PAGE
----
|09:00 am - Where have I been all summer?|
I’ve just finished a seasonal job with King County Parks; the job title was “Parks Specialist I.” Generally, seasonals work in a specific resource or management area all summer long. However, I was hired by the volunteer program to help in their restoration projects. The work was about half with volunteers groups, ranging in size from two or three up to forty and more, and in age from middle-schoolers up to retirees. The other half of the time was after-care of projects: weeding, watering, and monitoring; or clearing and preparing areas for fall planting. This work took me and my coworker literally all over King County.
There are several reasons why this is about the best job I could have had at this time. As I said above, we worked with a wide variety of volunteers, of different ages and races. We worked with different organizations, including Mountains to Sound Greenway, Friends of the Cedar River Watershed, Student Conservation Association, AmeriCorps and others. It also gave me direct field experience in a wide variety of different types of restoration projects. We worked in old pastures, floodplains, old farms, urban parks, regional trails, and second-growth forest, and from mountain sides to lowland bogs.
Here is a complete (I hope) list of the parks I worked in between April and October. The pictures below were taken during volunteer events.
- North: Sammammish River Trail in Bothell.
- South: Bass Lake Complex NA, south of Black Diamond.
- East: Tanner Landing, east of North Bend.
Taken during a Mountains to Sound coordinated event at Tanner Landing.
- West: Maury Island Marine Park, Vashon Island.
Urban parks and trails:
- Renton Park
The folks who worked on Renton Park one day. In the front are two of my coworkers, Lina and Kirstie.
- Five Mile Lake Park
- Sammammish River Trail, Redmond
- Sammammish River Trail, Bothell
- Northshore Athletic Fields
Derby Creek is a cold-water tributary to the Sammammish river, making it very important for salmon. Daylighting and restoring it would improve salmon habitat for miles. Stakeholders include King County (numerous departments), Snoqualmie tribe, WA state departments, and others. Striding up the bank in the center of the picture is my boss, Tina.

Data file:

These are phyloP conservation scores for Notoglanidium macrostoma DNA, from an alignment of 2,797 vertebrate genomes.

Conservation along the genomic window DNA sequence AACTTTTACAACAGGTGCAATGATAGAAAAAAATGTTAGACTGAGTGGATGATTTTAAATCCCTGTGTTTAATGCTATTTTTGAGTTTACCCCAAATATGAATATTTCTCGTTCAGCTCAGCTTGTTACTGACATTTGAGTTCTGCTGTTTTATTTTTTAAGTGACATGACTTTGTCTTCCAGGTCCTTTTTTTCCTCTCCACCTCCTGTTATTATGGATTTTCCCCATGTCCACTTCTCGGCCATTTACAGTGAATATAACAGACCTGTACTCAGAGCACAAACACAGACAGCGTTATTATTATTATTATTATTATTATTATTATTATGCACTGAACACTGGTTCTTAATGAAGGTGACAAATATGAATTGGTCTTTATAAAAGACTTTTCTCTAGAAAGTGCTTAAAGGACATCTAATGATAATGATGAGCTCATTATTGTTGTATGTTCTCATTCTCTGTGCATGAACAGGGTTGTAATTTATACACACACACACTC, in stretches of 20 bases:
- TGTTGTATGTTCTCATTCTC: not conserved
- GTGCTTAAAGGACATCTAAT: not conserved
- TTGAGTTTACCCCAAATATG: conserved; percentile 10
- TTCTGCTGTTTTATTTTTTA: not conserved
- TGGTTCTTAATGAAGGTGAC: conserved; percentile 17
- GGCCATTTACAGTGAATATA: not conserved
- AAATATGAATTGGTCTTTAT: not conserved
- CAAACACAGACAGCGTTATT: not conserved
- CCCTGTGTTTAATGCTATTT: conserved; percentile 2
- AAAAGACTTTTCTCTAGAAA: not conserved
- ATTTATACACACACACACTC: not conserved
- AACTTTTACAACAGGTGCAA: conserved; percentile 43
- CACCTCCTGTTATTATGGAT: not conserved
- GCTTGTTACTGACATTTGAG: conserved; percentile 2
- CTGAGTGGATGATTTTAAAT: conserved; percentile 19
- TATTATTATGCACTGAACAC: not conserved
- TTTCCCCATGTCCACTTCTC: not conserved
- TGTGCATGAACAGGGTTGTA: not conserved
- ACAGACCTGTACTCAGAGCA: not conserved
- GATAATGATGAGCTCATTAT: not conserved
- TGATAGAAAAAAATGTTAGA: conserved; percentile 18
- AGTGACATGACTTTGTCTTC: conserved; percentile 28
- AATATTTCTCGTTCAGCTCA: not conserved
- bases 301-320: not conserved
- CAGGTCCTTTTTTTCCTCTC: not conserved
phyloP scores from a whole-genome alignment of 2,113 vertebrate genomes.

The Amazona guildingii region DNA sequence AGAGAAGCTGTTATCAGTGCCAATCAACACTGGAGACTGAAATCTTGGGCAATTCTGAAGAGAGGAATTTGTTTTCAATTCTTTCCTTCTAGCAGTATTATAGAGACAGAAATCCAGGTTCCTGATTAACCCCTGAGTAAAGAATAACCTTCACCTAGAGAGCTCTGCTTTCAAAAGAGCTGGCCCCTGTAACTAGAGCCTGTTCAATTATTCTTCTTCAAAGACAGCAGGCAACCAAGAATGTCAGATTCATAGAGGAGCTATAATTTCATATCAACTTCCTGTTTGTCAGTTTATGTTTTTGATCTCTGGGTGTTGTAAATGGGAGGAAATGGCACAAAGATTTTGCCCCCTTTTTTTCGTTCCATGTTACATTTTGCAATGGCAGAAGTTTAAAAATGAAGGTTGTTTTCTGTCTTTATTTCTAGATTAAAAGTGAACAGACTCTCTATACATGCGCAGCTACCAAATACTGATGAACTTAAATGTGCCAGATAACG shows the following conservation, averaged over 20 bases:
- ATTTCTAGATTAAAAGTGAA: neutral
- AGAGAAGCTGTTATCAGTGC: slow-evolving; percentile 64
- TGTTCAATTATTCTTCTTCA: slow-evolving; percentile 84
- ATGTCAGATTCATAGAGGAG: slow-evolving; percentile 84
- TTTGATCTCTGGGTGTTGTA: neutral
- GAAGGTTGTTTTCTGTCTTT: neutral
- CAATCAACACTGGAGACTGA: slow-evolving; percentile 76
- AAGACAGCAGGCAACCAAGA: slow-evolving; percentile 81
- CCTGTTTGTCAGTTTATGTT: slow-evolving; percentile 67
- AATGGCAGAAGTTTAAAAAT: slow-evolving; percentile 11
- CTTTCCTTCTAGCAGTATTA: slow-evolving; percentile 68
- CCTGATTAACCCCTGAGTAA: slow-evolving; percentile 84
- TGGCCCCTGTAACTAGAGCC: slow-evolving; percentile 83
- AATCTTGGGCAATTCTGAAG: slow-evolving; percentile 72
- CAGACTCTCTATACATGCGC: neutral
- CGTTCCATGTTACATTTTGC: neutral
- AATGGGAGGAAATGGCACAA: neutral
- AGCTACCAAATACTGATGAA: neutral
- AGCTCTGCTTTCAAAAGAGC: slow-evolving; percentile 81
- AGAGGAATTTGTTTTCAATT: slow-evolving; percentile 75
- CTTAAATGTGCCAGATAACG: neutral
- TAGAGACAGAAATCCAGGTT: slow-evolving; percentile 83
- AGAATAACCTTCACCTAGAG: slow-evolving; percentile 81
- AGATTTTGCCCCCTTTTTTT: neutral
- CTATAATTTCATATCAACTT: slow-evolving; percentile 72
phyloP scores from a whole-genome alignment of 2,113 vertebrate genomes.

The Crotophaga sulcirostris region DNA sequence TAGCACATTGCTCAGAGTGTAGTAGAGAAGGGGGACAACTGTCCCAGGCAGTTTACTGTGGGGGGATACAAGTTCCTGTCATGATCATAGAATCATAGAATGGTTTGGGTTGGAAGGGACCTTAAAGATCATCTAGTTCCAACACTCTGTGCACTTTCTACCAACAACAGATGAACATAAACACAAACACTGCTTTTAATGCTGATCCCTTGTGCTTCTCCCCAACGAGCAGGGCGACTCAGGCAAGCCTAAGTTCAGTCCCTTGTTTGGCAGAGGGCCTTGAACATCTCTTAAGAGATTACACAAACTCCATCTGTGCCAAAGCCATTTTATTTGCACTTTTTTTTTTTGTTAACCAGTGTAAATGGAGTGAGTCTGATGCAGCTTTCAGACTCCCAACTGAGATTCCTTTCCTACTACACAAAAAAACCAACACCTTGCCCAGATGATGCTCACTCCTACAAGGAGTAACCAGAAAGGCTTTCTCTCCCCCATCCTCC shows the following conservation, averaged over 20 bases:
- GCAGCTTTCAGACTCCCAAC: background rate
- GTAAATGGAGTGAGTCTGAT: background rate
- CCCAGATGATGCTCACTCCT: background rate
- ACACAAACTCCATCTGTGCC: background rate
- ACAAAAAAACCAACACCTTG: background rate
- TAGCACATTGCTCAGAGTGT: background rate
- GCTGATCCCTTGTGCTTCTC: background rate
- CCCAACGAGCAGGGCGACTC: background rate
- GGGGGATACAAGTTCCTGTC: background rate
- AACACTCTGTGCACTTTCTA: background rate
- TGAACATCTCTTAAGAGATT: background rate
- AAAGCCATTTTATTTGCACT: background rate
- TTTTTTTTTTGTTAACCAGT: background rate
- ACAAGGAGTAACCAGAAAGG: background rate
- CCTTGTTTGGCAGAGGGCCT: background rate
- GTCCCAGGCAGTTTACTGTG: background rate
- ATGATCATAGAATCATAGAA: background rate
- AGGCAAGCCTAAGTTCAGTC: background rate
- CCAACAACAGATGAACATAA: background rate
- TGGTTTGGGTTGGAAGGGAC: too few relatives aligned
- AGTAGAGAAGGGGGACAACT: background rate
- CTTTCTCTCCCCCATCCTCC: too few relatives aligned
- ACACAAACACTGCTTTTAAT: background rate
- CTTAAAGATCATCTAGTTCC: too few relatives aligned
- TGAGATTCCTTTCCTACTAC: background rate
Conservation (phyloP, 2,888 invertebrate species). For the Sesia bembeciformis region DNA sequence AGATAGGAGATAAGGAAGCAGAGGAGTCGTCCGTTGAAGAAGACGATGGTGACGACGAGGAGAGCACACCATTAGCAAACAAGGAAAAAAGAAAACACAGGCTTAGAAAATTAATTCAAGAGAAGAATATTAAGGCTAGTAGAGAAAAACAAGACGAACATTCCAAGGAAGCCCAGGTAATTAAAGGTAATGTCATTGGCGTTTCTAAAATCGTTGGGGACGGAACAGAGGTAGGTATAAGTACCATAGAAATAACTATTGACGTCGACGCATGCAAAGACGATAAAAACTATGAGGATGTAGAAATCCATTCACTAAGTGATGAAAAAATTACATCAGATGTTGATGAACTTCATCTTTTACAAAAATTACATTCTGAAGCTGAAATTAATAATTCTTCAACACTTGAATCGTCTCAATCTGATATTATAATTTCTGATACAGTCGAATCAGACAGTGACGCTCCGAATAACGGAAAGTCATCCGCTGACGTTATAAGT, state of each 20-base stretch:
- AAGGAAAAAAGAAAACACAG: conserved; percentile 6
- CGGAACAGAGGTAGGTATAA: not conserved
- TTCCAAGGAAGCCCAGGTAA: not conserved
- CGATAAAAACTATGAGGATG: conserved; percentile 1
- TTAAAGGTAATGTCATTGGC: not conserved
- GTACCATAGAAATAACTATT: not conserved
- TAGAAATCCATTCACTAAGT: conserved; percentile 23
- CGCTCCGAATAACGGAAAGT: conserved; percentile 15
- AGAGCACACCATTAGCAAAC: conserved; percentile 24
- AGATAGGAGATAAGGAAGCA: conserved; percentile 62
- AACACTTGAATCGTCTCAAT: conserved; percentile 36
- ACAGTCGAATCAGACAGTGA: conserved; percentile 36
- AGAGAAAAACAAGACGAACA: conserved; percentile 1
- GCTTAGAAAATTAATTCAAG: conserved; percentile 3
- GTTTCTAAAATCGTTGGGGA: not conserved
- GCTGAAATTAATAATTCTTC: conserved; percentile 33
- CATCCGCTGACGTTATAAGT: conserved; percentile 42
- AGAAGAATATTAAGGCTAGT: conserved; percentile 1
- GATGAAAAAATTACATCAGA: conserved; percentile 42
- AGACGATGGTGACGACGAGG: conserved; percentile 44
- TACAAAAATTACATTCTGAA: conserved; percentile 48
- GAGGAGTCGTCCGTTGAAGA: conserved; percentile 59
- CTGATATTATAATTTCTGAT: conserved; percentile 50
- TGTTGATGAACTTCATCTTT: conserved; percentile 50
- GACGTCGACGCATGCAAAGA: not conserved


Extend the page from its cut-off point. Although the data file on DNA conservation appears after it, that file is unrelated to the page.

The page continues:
- Tanner Landing
- Three Forks Natural Area [NA] (Scott Property)
- Chinook Bend
Anna, volunteer coordinator for Mountains to Sound, explains the lands they’re protecting, and the role the Snoqualmie River plays in that preservation.
- Dorre Donn Reach NA
- Belmondo Reach
- Cedar Grove
- Cavanaugh Pond
A Boeing volunteer at Cavanaugh pond holds up a blackberry root.
- Green River NA
- Whitney Bridge Park
- Flaming Geyser NA
- Bass Lake Complex Natural Area
- Upper, Middle, and Lower Bear Creek Natural Areas
The President of the Water Tenders explains the importance of Bear Creek to salmon habitat (another cold water tributary to a larger river).
- Log Cabin Reach NA
A group of middle schoolers from the Tahoma School District being planting a field at Log Cabin, a natural area on Issaquah Creek.
- Carnation Marsh
- Log Cabin
- Queen’s Bog (Klahanie Park)
Queen’s Bog is the oldest bog in King County, and is in about the best shape. It’s being degraded by rainwater runoff from the nearby sprawl housing projects. This picture shows part of the acre that burned this summer when a recreational fire got out of hand.
- Taylor Mountain Forest
- Danville-Georgetown Open Space
- McGarvey Park Open Space
A group of students celebrate cutting several dozen suckers from a Big Leaf Maple stump.
- Soaring Eagle Regional Park
- Duthie Hill Park (where the volunteer program office was located)
All in all, it was about the best summer I’ve ever had. The working conditions — particularly during the height of the heat waves and drought — were sometimes grueling, but the work was always worthwhile. We worked in some of the most remote and beautiful areas of King County. Our “lunchrooms” were along nearby rivers and creeks. Almost all the time we felt like we weren’t working at all. I often daydreamed of writing blog posts about it while it was happening, but alas, I was often too tired to do much more than just read when I got home.
Now it’s on to the next adventure.
Mirrored from Nature Intrudes. Please comment over there.